We’ve been representing law firms in their search for office space for many years, and we’ve seen how a near-term lease expiration can become an inflexion point for small and medium-sized law firms. Sometimes, it forces partners to confront their individual financial commitments and even the future of the firm.
Traditionally, smaller firms have rarely seen the need to market themselves through the aesthetics and design of their office space. Lower billable rates and a wealth of niche expertise have often been enough to draw in new clients, while a more intimate and entrepreneurial culture has helped to attract young attorneys looking for a better lifestyle and a more predictable path to becoming partner.
However, while larger law firms have been reducing their overheads for over a decade by taking less (but more efficient) space to stay competitive, support employee health and enhance performance, we believe that the time has come for boutique firms to follow suit.
“Lawyers entering the workforce want to work in spaces that look more like consulting firms than traditional law firms.”
With a gradual move away from space symbolising status, clients are prioritising investment in “we spaces” over “me spaces”, with a greater focus on interaction, collaboration, performance, and overall employee experience.
Given the fast-evolving nature of work, here are four key takeaways when considering your new office space:
Starting at least 18 months before the lease expiry, you and your partners should meet and discuss ideas for the adaptation of the firm’s business model, and how your forthcoming occupancy decision and strategy are an opportunity to progress towards those goals.
If your inclination is to stay in your current location, it is still critical that you conspicuously identify plausible alternatives (your landlord must be made aware you are looking elsewhere) to create leverage. Landlords don’t want to lose tenancies, but they understand that inertia prompts most tenants to renew and will exploit lazy tenants by offering below-market concessions and charging above-market rent. Make your landlord compete for your tenancy.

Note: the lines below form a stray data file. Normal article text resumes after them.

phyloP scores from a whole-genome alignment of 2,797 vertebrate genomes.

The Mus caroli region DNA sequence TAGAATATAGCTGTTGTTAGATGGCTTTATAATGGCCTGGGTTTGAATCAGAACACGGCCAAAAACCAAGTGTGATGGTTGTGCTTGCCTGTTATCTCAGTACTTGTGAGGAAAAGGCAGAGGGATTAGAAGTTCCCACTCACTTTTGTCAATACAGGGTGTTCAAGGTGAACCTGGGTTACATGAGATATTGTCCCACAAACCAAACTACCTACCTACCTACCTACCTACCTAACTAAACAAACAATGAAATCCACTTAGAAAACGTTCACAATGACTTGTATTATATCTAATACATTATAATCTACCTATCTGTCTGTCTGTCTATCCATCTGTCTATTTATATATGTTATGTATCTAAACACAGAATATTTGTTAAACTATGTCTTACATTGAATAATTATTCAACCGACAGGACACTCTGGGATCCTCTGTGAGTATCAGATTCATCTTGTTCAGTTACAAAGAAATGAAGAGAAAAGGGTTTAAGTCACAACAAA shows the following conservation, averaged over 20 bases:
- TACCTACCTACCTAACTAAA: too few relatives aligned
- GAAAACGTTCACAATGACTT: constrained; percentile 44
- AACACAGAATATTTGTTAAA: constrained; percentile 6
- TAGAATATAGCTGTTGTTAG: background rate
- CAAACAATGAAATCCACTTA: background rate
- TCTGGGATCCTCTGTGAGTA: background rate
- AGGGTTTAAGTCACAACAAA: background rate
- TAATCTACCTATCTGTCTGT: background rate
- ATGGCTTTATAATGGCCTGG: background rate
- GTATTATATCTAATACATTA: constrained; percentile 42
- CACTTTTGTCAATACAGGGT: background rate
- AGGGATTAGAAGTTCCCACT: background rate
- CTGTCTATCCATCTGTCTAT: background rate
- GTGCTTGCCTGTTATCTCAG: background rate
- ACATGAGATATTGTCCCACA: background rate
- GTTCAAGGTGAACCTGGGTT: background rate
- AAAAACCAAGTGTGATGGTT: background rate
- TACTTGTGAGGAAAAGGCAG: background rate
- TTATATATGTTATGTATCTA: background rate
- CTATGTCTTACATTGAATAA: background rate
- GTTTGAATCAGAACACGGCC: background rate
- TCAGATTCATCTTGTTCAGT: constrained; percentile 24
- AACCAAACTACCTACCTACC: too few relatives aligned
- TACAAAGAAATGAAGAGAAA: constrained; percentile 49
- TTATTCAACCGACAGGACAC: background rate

If you feel your current office cannot adequately meet your firm’s future needs and vision, we recommend identifying several “built-to-suit” alternatives with the landlord who is footing the bill to design and construct your new space. While the firm will likely still be out-of-pocket for the costs of furnishing and providing technological infrastructure to any new space, it will still be much less than if you had to bear the cost of construction as well.
It’s important for law firm partners to realise that it is indeed possible to provide top-level service in a reduced space.
We recently represented a small firm (about 20 lawyers) that occupied 16,000 sq. ft of space on Madison Avenue that was both inefficient and tired, but with an expansive outdoor balcony. The partners believed it would be impossible to find space with similar outdoor access at the same price nearby, so their strong proclivity was to stay despite our belief that they only required about 10,000 sq. ft of space.
We went out to the market and were able to identify a 10,000 sq.ft full floor a few blocks away that comfortably accommodated the same headcount, with room for growth. We reduced their annual rent cost by 30% and, with the deft insight that we brought to the table very early in the process, were able to create a state-of-the-art workspace funded by the landlord.
If you allow enough lead time ahead of your lease expiration, engage a trusted real estate advisor and space designer and keep communication open among the partners well in advance of your lease expiration, you can place your boutique law firm in the best position to balance operating costs and capital needs. This will create an opportunity to enhance the firm’s brand to help attract/retain talent and present well to your valued clients.
Your goal should be to provide high-performance space for your entire team that enhances productivity and presents well to clients. Flexible/high-tech workplace strategies are required to stay competitive with other firms, which is why your space must accommodate a more mobile workforce that will concurrently appeal to the working needs of young attorneys. It’s important to recognise the growing desire and need for collaborative spaces that promote team/project-based work.
This also includes investing in emerging technologies that can help reduce cost, increase efficiency and improve the quality of your services. The latter can be achieved by incorporating critical elements of WELL into the workspace design to enable lawyers to concentrate longer and do their best work. For example, ergonomic seating, clean air and circadian lighting can enhance alertness and productivity, facilitating a direct return on investment for billable time.
Your new legal workplace should reflect the agility of the technology your people utilise, such as those that support physical and digital innovation. In the end, creating workplaces where employees can choose from a variety of work settings can optimise space, cater to individual work styles, enhance health and well-being, and attract the legal workforce of the future.
Explore the article in Law.com’s Mid Market Report
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